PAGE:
Healthcare Technology Featured Article

October 13, 2014

Google Lets Users Chat with Doctors

Lots of people have typed queries into Google if they have medical questions, but the search giant is experimenting with a new feature that puts them in touch with a live doctor via video chat, according to The Guardian.

Jason Houle, a Springfield, MA-based Web developer, discovered the feature when searching for “knee pain” on his Android smartphone. In the search results, Houle noticed a link to “Talk with a doctor now.” He then posted a screenshot of the result on Reddit with the title “Had no idea Google started doing this.”

Google confirmed to The Guardian that it is offering video chats with doctors as part of its Helpouts (a modified form of its existing videoconferencing service).

“When you’re searching for basic health information – from conditions like insomnia or food poisoning – our goal is provide you with the most helpful information available. We’re trying this new feature to see if it’s useful to people,” a spokeswoman for Google told the paper.

Google is currently only offering the service in California and Massachusetts. The search giant has already been offering chats to members of One Medical Group’s insurance plans since last year.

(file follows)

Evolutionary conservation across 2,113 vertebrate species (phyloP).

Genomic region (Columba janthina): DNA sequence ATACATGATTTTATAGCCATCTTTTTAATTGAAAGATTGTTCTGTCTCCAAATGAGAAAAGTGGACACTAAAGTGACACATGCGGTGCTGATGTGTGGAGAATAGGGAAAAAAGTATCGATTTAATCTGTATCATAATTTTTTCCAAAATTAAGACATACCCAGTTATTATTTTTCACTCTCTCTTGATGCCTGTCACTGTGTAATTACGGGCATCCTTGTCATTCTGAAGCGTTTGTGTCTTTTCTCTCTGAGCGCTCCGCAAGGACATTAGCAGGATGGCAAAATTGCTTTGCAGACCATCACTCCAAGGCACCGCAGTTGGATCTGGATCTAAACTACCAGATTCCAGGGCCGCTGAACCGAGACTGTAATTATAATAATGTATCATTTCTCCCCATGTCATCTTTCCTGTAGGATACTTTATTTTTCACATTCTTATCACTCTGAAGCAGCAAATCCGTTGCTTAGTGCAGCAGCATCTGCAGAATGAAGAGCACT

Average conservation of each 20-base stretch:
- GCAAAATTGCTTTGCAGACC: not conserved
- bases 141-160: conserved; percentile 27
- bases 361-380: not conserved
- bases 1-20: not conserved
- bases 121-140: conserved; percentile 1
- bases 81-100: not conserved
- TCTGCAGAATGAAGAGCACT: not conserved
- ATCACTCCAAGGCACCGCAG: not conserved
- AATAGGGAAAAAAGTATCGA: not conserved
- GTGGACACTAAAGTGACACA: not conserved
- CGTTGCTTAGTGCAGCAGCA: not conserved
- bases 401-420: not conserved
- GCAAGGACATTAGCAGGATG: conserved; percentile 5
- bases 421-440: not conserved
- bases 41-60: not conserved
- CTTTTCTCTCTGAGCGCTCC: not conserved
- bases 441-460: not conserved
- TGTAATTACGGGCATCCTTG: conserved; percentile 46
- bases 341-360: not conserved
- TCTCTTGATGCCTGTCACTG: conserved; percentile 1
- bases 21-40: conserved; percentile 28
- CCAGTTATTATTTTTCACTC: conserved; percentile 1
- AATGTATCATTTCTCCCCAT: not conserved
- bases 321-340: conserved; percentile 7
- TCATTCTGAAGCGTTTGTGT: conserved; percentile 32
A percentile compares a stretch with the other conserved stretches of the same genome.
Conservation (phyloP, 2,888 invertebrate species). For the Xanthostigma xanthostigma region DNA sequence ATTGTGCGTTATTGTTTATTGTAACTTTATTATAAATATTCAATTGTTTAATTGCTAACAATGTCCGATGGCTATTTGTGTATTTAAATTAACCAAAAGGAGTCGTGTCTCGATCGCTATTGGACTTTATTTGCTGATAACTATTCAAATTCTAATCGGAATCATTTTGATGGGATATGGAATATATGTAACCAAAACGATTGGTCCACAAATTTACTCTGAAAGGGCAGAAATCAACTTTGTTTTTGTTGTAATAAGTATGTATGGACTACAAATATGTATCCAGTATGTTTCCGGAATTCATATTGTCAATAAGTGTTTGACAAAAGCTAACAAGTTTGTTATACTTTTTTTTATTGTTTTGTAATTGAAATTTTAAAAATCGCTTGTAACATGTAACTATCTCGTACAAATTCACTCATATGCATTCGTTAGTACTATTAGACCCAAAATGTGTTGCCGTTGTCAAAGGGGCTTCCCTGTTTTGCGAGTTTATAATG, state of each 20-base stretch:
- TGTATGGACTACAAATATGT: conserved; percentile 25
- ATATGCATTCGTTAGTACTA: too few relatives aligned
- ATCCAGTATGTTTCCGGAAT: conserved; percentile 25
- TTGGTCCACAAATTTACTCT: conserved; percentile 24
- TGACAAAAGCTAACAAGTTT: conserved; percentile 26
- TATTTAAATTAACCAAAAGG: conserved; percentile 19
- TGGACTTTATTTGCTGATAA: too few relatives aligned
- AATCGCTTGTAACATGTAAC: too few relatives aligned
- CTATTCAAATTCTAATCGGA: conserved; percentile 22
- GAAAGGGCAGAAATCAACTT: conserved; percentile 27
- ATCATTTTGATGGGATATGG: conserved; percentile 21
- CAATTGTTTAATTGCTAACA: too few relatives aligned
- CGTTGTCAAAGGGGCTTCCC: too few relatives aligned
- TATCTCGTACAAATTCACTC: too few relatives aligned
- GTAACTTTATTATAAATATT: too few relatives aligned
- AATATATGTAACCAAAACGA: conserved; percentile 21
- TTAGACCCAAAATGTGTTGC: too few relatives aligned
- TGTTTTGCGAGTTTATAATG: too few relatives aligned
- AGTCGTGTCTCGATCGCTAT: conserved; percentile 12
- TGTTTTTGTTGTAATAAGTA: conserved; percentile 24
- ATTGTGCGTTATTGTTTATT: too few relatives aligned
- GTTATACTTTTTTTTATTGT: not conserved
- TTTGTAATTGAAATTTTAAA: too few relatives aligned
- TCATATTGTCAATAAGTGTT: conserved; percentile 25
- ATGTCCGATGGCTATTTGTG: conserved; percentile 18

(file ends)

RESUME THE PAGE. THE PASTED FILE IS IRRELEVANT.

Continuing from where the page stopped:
With medical issues, there are obvious concerns about privacy, but Google is compliant with U.S. Health Insurance Portability and Accountability Act, which mandates patient privacy standards.

Google chat is still no substitute for actually seeing a doctor, as the maximum length of the chat is 30 minutes. Google even urges users to see a doctor for serious medical concerns.

Still, offering real, reliable medical advice to users will make Google even more useful. There is already a lot of medical information available, but it’s difficult for a non-expert to put it in context. Anyone who’s had WebMD suggest from their symptoms that they have a serious disease will understand.

These short chats, if they expand to cover the rest of the U.S., could relieve pressure on doctors and emergency rooms as people with simpler queries can speak with doctors instead of venturing out to a clinic if they don’t really need to.

Edited by Maurice Nagle

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